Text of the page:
The eurozone's struggling economies face a further blow as olive oil moves West, experts have warned.
Spain, Italy and Greece, who together dominate global production of the Mediterranean staple, are being threatened by tough competition from their New World rivals.
The growing olive oil market in the US is poised to be a "battleground" between the historic European producers and their new challengers from California, Chile and Australia, according to agricultural analysts at Rabobank.
If the European producers lose, it would represent another hit to their faltering economies, which are the focus of investors' concerns amid the eurozone debt crisis.
Currently, large Spanish and Italian companies supply the bulk of olive oil in the US, where imports account for more than 99pc of the $1bn-plus (£629m) retail market.
Italy enjoys a 51pc market share, while Spain, the world's largest olive oil producing nation, has 23pc.
However, the analysts at Rabobank say that US producers, by highlighting their high quality production processes and exploiting the strong consumer appeal of a local label, are expected to capture 5pc of the overall American olive oil market in five years.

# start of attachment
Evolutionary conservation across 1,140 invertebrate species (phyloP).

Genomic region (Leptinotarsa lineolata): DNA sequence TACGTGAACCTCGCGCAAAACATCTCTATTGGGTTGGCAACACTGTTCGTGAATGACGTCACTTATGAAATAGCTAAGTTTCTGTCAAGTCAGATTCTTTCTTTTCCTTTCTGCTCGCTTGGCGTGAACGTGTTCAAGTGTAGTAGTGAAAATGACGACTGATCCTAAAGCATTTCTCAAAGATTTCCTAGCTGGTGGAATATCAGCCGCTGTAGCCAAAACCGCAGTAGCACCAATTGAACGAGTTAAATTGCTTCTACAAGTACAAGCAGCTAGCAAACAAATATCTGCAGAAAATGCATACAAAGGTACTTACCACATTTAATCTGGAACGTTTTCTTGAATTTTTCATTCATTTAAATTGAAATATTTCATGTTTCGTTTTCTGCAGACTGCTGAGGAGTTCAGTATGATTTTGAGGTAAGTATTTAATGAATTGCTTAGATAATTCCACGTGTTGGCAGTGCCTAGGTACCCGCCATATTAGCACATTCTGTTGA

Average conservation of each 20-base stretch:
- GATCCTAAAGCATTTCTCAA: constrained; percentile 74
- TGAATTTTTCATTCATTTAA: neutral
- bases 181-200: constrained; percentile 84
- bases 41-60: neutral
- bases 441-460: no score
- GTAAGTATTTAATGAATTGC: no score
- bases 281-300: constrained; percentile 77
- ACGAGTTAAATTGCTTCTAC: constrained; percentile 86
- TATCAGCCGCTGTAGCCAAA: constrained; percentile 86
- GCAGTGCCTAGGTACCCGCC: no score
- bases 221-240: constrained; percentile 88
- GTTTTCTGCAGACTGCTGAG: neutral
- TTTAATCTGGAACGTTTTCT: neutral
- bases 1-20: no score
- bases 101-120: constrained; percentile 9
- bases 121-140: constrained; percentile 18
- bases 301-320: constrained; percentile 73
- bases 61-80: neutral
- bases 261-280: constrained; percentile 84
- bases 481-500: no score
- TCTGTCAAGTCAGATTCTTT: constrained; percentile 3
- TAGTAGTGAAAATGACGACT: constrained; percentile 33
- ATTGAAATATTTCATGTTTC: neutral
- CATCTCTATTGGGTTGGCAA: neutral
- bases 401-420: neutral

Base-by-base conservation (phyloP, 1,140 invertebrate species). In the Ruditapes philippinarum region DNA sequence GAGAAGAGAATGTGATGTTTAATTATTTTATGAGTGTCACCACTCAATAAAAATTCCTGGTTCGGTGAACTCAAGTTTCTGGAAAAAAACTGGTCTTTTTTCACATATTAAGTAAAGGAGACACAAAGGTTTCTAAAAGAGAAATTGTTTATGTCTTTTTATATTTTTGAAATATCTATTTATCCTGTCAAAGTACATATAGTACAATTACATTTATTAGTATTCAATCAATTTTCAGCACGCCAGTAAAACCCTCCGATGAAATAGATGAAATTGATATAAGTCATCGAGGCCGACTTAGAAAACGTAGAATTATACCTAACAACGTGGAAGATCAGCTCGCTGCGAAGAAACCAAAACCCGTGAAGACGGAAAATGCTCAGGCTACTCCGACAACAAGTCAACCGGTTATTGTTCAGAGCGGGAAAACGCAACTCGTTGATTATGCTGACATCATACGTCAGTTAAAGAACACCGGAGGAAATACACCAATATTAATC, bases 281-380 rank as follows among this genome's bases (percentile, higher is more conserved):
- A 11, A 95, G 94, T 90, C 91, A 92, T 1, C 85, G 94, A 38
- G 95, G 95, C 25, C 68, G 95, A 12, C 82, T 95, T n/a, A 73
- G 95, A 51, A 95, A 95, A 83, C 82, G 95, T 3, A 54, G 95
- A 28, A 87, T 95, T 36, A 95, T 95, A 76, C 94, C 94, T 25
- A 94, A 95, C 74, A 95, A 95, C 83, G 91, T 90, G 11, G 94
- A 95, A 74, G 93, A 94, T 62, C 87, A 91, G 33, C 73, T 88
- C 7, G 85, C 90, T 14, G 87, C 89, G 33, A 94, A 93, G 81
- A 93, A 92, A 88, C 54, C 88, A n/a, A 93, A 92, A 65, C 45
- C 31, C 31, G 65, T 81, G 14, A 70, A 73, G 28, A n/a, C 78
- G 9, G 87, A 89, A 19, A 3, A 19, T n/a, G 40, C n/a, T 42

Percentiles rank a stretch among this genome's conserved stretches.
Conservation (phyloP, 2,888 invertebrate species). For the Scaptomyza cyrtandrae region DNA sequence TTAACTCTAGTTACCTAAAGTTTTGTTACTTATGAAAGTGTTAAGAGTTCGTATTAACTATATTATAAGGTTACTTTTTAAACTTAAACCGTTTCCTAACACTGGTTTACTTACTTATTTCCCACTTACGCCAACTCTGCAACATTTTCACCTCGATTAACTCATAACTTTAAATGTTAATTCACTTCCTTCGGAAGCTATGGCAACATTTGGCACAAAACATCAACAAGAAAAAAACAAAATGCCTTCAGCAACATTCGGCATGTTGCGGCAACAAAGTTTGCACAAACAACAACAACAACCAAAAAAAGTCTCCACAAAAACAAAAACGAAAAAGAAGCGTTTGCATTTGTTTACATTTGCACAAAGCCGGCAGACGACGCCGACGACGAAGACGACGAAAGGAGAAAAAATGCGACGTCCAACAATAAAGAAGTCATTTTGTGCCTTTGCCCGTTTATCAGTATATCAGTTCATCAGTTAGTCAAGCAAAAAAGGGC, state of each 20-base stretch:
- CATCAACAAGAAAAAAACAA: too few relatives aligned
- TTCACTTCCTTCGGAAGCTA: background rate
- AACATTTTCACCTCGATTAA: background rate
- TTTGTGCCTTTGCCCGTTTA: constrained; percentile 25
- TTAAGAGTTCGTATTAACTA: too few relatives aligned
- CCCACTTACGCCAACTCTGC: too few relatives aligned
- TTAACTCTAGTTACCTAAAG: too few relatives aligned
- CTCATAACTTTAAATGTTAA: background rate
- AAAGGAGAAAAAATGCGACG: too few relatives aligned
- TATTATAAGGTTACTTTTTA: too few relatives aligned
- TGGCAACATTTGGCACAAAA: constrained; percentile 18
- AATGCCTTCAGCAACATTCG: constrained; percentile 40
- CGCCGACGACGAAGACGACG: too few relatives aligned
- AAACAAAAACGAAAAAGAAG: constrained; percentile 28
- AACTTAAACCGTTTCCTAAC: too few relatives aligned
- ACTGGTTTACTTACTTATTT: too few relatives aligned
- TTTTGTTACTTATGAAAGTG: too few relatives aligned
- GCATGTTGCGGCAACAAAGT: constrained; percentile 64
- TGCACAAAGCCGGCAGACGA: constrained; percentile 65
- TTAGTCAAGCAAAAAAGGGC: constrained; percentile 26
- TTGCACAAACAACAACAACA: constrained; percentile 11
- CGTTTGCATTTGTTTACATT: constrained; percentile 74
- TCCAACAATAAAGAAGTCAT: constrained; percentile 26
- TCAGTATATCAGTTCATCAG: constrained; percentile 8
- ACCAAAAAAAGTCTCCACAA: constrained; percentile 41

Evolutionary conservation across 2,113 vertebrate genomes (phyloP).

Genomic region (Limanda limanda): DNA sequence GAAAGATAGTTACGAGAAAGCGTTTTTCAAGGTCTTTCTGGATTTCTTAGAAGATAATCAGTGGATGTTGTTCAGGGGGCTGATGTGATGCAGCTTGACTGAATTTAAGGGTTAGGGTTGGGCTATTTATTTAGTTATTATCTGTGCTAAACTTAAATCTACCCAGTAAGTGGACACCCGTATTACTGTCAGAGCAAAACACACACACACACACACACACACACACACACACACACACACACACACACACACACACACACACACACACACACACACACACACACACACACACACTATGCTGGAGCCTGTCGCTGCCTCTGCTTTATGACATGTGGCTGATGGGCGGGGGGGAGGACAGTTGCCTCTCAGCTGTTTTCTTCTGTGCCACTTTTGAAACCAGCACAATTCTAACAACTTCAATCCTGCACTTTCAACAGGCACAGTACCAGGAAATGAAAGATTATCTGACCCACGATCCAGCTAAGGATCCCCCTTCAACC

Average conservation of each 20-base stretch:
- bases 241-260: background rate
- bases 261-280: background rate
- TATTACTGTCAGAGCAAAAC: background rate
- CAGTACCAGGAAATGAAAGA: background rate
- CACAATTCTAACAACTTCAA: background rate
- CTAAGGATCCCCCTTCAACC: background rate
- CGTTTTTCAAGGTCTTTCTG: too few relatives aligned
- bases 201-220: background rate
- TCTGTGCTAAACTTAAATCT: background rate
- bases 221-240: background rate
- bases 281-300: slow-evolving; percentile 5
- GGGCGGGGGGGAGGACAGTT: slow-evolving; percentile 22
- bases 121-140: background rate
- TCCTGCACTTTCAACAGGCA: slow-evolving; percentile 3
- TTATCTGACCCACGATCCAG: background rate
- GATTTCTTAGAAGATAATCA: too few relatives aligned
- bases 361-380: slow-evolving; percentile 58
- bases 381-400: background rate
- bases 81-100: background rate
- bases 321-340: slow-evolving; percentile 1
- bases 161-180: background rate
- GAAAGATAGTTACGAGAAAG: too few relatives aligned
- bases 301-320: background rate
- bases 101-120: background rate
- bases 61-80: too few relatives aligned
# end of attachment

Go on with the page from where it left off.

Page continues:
European exports look vulnerable, the report warns, particularly the oil coming from Spain which typically commands a smaller price and is seen as being of lower quality. In response, the Old World producers must up their game, the writers conclude.
"Responding effectively to the challenge from New World olive oil producers will require much focus on quality and production efficiency by European olive oil players," said analyst Vito Martielli, the report's
Olive oil was already posing problems for the southern eurozone states. In May, producers suffered as
its price slid to a 10-year low, the result of a supply glut caused by a bumper olive crop in Spain.
There has also been a fall in olive oil consumption in Italy and Greece, as austerity-hit consumers switch to cheaper alternatives.
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